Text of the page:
Be Excellent At This For Small Business Success

Business People. Successful Business Partner Shaking Hands in the office. Business Team
Business People. Successful Business Partner Shaking Hands in the office. Business Team

I like to think of myself as capable of most any task I take on. No doubt you do as well. Given enough time and resources, we can obtain the necessary knowledge and skill to do most anything.

Which is exactly why we shouldn’t do some things. 

Some time ago I took on the job of remodeling our bathroom. We had purchased an older home and the décor was dated.  My wife wanted (among other things) to have the 60’s vanity removed and to install a porcelain pedestal sink.

Removal was a breeze. Breaking things is in my skill set. Once removed I placed the pedestal sink in place and began the installation process. A few hours and a lot of water later I sat on the floor, surrounded by hoses, gaskets, and various tools. I was dumbfounded as to why I could not successfully install this sink.

Just then my wife came in and asked, “Is there anything I can get you?”

“The only thing I need right now is a plumber” was my reply.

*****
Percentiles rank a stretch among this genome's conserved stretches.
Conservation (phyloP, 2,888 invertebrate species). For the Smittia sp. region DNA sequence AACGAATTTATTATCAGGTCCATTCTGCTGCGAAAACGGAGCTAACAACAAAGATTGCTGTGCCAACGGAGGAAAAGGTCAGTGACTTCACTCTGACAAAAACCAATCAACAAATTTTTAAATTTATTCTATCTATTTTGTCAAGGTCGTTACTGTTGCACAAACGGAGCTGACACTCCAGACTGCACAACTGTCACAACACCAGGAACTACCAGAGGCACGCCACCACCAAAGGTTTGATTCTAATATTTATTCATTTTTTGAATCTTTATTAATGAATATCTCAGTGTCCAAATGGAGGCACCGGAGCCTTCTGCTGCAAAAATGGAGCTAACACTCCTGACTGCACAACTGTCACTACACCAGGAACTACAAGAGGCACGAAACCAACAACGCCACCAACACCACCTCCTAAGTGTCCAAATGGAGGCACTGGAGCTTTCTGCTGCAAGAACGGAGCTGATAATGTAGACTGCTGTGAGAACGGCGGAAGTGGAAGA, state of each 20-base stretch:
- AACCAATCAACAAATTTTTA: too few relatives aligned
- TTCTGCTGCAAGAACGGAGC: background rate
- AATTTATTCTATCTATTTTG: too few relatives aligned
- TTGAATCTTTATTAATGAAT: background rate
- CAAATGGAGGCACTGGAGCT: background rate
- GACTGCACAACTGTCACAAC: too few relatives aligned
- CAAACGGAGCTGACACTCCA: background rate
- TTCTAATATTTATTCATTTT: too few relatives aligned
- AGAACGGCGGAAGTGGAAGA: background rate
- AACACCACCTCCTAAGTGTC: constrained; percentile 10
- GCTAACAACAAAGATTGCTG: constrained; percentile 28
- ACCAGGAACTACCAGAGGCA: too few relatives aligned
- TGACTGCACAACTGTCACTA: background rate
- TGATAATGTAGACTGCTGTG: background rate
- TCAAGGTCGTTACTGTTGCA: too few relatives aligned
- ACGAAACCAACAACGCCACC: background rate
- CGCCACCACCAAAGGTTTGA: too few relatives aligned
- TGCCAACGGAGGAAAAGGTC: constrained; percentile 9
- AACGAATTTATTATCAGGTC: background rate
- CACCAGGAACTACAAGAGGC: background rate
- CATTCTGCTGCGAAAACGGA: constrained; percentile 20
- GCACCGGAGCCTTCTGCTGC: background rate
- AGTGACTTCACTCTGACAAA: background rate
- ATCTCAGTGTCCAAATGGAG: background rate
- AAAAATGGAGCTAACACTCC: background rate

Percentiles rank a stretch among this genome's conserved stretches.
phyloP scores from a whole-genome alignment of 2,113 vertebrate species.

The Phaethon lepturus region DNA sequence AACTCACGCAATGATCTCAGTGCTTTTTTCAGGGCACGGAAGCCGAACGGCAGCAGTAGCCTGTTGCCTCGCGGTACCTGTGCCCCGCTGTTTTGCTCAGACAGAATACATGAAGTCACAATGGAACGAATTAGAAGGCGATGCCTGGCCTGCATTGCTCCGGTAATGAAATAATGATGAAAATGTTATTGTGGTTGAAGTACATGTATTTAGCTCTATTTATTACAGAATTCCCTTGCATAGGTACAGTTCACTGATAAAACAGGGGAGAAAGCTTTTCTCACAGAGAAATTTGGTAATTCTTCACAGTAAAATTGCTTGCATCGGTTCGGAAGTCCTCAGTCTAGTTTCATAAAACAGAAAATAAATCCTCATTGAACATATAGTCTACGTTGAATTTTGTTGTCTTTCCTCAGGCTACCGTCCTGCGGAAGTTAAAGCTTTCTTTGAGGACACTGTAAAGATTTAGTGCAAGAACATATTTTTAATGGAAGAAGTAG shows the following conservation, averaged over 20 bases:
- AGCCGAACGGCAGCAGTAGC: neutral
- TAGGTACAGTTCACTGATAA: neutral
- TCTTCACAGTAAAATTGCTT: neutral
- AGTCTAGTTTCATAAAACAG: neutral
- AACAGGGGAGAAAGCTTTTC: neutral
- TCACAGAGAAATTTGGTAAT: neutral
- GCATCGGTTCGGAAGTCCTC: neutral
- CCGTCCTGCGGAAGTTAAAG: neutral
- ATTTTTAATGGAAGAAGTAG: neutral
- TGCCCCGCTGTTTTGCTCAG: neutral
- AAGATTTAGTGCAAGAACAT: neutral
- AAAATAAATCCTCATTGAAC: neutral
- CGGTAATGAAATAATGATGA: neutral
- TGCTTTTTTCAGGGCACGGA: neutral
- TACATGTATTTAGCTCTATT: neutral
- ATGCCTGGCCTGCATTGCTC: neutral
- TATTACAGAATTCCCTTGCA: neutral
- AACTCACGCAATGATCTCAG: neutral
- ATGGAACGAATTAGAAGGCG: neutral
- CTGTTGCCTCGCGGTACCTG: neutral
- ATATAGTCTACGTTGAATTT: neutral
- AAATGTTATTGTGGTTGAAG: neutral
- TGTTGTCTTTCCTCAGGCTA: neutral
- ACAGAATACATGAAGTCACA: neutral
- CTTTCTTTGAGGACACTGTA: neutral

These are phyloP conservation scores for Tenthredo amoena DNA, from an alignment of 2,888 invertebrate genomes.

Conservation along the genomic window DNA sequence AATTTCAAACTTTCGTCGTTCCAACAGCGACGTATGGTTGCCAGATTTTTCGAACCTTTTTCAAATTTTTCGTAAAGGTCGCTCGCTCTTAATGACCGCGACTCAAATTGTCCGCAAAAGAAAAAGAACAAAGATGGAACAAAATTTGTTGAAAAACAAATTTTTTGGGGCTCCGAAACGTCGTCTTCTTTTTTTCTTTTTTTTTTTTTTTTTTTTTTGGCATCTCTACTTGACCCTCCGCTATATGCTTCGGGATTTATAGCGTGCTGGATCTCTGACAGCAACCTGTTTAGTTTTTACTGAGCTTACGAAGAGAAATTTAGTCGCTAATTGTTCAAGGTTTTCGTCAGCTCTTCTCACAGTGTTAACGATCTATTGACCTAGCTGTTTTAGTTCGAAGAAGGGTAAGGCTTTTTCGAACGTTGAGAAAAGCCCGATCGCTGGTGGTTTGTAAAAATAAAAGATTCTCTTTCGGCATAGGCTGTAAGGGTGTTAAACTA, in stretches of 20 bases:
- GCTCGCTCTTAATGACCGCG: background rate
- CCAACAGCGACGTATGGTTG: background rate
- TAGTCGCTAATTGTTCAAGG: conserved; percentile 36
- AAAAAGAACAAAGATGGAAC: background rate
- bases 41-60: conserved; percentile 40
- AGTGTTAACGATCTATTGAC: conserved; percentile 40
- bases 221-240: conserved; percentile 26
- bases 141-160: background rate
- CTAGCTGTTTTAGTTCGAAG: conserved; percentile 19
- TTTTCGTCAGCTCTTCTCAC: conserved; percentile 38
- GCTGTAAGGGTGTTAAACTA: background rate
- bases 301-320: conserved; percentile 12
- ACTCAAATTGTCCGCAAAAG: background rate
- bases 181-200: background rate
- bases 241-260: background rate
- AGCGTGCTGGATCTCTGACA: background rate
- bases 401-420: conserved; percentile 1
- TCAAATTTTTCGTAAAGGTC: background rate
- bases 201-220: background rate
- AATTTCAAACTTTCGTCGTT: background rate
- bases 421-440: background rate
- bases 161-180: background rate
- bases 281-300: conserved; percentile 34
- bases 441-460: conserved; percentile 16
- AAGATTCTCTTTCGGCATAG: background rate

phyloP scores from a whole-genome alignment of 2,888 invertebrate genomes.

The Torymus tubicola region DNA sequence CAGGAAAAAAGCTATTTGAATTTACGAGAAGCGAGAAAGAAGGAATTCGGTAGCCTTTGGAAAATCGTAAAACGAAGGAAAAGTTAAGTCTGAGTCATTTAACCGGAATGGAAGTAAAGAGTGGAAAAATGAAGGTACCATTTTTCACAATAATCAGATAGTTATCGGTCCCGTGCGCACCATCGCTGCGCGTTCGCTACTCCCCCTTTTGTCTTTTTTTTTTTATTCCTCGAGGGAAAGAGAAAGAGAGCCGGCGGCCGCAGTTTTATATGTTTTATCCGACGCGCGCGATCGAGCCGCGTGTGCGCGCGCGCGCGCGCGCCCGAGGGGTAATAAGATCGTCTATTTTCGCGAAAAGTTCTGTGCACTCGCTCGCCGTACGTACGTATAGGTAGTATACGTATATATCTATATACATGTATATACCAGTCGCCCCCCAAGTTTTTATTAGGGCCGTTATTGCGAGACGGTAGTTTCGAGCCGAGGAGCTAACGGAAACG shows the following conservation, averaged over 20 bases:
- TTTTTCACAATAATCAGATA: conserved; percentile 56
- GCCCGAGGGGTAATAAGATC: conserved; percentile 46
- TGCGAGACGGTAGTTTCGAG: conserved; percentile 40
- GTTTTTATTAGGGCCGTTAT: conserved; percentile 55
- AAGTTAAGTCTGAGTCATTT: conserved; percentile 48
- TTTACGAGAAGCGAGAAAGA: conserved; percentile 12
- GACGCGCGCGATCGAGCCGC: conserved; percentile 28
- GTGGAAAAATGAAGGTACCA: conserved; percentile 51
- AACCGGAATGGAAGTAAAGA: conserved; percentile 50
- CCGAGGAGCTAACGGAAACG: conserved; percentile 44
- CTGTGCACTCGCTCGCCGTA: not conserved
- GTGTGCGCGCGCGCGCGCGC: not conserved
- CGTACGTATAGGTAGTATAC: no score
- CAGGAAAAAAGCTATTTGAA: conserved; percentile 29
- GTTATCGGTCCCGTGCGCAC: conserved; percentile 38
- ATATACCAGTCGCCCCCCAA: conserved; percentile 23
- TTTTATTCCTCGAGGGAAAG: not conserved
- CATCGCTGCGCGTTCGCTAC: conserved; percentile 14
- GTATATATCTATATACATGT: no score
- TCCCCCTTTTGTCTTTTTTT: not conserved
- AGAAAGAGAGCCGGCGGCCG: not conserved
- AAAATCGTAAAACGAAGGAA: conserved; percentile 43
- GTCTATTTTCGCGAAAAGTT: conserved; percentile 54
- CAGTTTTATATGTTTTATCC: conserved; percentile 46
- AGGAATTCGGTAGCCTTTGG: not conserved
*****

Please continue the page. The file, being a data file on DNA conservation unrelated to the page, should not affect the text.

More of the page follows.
What seemed to be a straight-forward, simple yet not easy task had turned into an epic challenge that I could not solve. And this is often what happens in our work lives as well.

No one wants to be incompetent. But admitting one’s incompetence is often the first step in moving forward with a project. How much revenue has been sacrificed, how many clients have not been served, how many opportunities have been lost because we feel the need to do a task ourselves rather than delegate it to someone who already possesses skill and knowledge we do not?

This is most common in small business. To compete we need to be experts in accounts payable, receivable, human resources, payroll, tax compliance and strategy, marketing, advertising, sales, retention, and now social media too. It can overwhelm the most competent person just as I was overwhelmed by the seemingly simple task of installing a sink.

Each task can be mastered individually. But when it comes to the pace of running a small business, trying to master any one task on the fly is insurmountable. You’re better off admitting you are incompetent and hiring someone who is. That way you can focus on what parts of the business you do well and get better results.

If you are good at selling but poor at bookkeeping, hire someone to do the bookkeeping and do more selling.  You’ll make more money because you’ll be doing what you do well and outsourcing what you don’t do well.

All the time you spend learning a new task and doing it poorly is lost opportunity time (not to mention poor execution which leads to higher costs as well).